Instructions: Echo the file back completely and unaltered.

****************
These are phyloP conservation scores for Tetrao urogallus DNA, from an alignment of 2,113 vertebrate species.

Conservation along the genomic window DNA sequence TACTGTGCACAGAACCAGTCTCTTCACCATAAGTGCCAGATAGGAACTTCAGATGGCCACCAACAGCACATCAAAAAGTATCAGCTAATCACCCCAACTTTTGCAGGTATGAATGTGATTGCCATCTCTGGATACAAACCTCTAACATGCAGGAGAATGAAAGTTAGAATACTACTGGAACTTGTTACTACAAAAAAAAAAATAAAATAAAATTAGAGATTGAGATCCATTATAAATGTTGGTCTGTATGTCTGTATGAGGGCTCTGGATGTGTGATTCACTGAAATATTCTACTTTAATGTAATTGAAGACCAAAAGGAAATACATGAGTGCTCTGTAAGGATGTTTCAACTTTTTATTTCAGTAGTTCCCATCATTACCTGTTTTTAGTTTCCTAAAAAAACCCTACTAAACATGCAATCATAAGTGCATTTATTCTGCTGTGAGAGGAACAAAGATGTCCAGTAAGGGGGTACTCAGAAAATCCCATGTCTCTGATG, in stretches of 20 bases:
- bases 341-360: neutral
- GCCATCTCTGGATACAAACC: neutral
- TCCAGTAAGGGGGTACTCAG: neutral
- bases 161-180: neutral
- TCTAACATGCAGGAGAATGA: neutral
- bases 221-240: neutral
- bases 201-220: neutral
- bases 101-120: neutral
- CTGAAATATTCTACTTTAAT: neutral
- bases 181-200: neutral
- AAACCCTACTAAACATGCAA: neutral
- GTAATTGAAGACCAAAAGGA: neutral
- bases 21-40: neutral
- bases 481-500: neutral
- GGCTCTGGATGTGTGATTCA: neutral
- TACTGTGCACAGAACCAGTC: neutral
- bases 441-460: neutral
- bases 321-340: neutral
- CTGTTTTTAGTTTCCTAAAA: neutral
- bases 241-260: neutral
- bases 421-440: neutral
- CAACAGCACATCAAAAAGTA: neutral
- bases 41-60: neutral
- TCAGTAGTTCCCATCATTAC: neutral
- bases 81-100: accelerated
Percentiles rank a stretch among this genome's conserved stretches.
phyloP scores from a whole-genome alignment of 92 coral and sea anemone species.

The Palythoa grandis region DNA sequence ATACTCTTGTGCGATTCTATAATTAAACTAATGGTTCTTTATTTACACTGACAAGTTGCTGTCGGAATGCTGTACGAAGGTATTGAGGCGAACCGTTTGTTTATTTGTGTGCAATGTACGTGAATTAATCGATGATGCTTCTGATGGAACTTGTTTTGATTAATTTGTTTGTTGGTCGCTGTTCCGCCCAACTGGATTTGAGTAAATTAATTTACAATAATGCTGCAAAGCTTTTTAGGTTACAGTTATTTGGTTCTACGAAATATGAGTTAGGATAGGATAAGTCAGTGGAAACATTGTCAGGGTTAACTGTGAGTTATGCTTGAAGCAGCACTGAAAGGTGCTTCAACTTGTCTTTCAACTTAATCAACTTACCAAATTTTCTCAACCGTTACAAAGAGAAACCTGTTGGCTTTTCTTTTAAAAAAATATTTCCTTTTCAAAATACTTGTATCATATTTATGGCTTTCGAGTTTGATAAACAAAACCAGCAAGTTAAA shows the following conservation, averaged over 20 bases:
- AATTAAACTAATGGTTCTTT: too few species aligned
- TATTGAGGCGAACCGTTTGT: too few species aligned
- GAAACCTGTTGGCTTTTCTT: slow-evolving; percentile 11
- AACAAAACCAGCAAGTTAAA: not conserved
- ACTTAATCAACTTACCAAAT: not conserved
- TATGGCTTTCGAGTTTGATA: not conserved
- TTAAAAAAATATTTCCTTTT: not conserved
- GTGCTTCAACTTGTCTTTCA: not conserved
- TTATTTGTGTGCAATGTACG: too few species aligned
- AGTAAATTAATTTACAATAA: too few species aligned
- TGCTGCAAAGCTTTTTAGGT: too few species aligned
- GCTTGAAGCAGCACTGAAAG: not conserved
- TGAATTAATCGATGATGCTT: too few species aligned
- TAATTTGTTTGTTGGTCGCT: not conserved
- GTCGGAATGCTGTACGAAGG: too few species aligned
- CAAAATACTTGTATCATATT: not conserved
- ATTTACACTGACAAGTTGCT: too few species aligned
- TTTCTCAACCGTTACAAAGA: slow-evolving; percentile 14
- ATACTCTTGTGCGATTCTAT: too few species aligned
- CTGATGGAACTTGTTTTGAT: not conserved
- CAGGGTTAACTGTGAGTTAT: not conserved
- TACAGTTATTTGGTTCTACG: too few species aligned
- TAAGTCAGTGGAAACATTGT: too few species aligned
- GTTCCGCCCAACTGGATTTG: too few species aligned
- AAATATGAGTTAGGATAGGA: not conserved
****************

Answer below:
These are phyloP conservation scores for Tetrao urogallus DNA, from an alignment of 2,113 vertebrate species.

Conservation along the genomic window DNA sequence TACTGTGCACAGAACCAGTCTCTTCACCATAAGTGCCAGATAGGAACTTCAGATGGCCACCAACAGCACATCAAAAAGTATCAGCTAATCACCCCAACTTTTGCAGGTATGAATGTGATTGCCATCTCTGGATACAAACCTCTAACATGCAGGAGAATGAAAGTTAGAATACTACTGGAACTTGTTACTACAAAAAAAAAAATAAAATAAAATTAGAGATTGAGATCCATTATAAATGTTGGTCTGTATGTCTGTATGAGGGCTCTGGATGTGTGATTCACTGAAATATTCTACTTTAATGTAATTGAAGACCAAAAGGAAATACATGAGTGCTCTGTAAGGATGTTTCAACTTTTTATTTCAGTAGTTCCCATCATTACCTGTTTTTAGTTTCCTAAAAAAACCCTACTAAACATGCAATCATAAGTGCATTTATTCTGCTGTGAGAGGAACAAAGATGTCCAGTAAGGGGGTACTCAGAAAATCCCATGTCTCTGATG, in stretches of 20 bases:
- bases 341-360: neutral
- GCCATCTCTGGATACAAACC: neutral
- TCCAGTAAGGGGGTACTCAG: neutral
- bases 161-180: neutral
- TCTAACATGCAGGAGAATGA: neutral
- bases 221-240: neutral
- bases 201-220: neutral
- bases 101-120: neutral
- CTGAAATATTCTACTTTAAT: neutral
- bases 181-200: neutral
- AAACCCTACTAAACATGCAA: neutral
- GTAATTGAAGACCAAAAGGA: neutral
- bases 21-40: neutral
- bases 481-500: neutral
- GGCTCTGGATGTGTGATTCA: neutral
- TACTGTGCACAGAACCAGTC: neutral
- bases 441-460: neutral
- bases 321-340: neutral
- CTGTTTTTAGTTTCCTAAAA: neutral
- bases 241-260: neutral
- bases 421-440: neutral
- CAACAGCACATCAAAAAGTA: neutral
- bases 41-60: neutral
- TCAGTAGTTCCCATCATTAC: neutral
- bases 81-100: accelerated
Percentiles rank a stretch among this genome's conserved stretches.
phyloP scores from a whole-genome alignment of 92 coral and sea anemone species.

The Palythoa grandis region DNA sequence ATACTCTTGTGCGATTCTATAATTAAACTAATGGTTCTTTATTTACACTGACAAGTTGCTGTCGGAATGCTGTACGAAGGTATTGAGGCGAACCGTTTGTTTATTTGTGTGCAATGTACGTGAATTAATCGATGATGCTTCTGATGGAACTTGTTTTGATTAATTTGTTTGTTGGTCGCTGTTCCGCCCAACTGGATTTGAGTAAATTAATTTACAATAATGCTGCAAAGCTTTTTAGGTTACAGTTATTTGGTTCTACGAAATATGAGTTAGGATAGGATAAGTCAGTGGAAACATTGTCAGGGTTAACTGTGAGTTATGCTTGAAGCAGCACTGAAAGGTGCTTCAACTTGTCTTTCAACTTAATCAACTTACCAAATTTTCTCAACCGTTACAAAGAGAAACCTGTTGGCTTTTCTTTTAAAAAAATATTTCCTTTTCAAAATACTTGTATCATATTTATGGCTTTCGAGTTTGATAAACAAAACCAGCAAGTTAAA shows the following conservation, averaged over 20 bases:
- AATTAAACTAATGGTTCTTT: too few species aligned
- TATTGAGGCGAACCGTTTGT: too few species aligned
- GAAACCTGTTGGCTTTTCTT: slow-evolving; percentile 11
- AACAAAACCAGCAAGTTAAA: not conserved
- ACTTAATCAACTTACCAAAT: not conserved
- TATGGCTTTCGAGTTTGATA: not conserved
- TTAAAAAAATATTTCCTTTT: not conserved
- GTGCTTCAACTTGTCTTTCA: not conserved
- TTATTTGTGTGCAATGTACG: too few species aligned
- AGTAAATTAATTTACAATAA: too few species aligned
- TGCTGCAAAGCTTTTTAGGT: too few species aligned
- GCTTGAAGCAGCACTGAAAG: not conserved
- TGAATTAATCGATGATGCTT: too few species aligned
- TAATTTGTTTGTTGGTCGCT: not conserved
- GTCGGAATGCTGTACGAAGG: too few species aligned
- CAAAATACTTGTATCATATT: not conserved
- ATTTACACTGACAAGTTGCT: too few species aligned
- TTTCTCAACCGTTACAAAGA: slow-evolving; percentile 14
- ATACTCTTGTGCGATTCTAT: too few species aligned
- CTGATGGAACTTGTTTTGAT: not conserved
- CAGGGTTAACTGTGAGTTAT: not conserved
- TACAGTTATTTGGTTCTACG: too few species aligned
- TAAGTCAGTGGAAACATTGT: too few species aligned
- GTTCCGCCCAACTGGATTTG: too few species aligned
- AAATATGAGTTAGGATAGGA: not conserved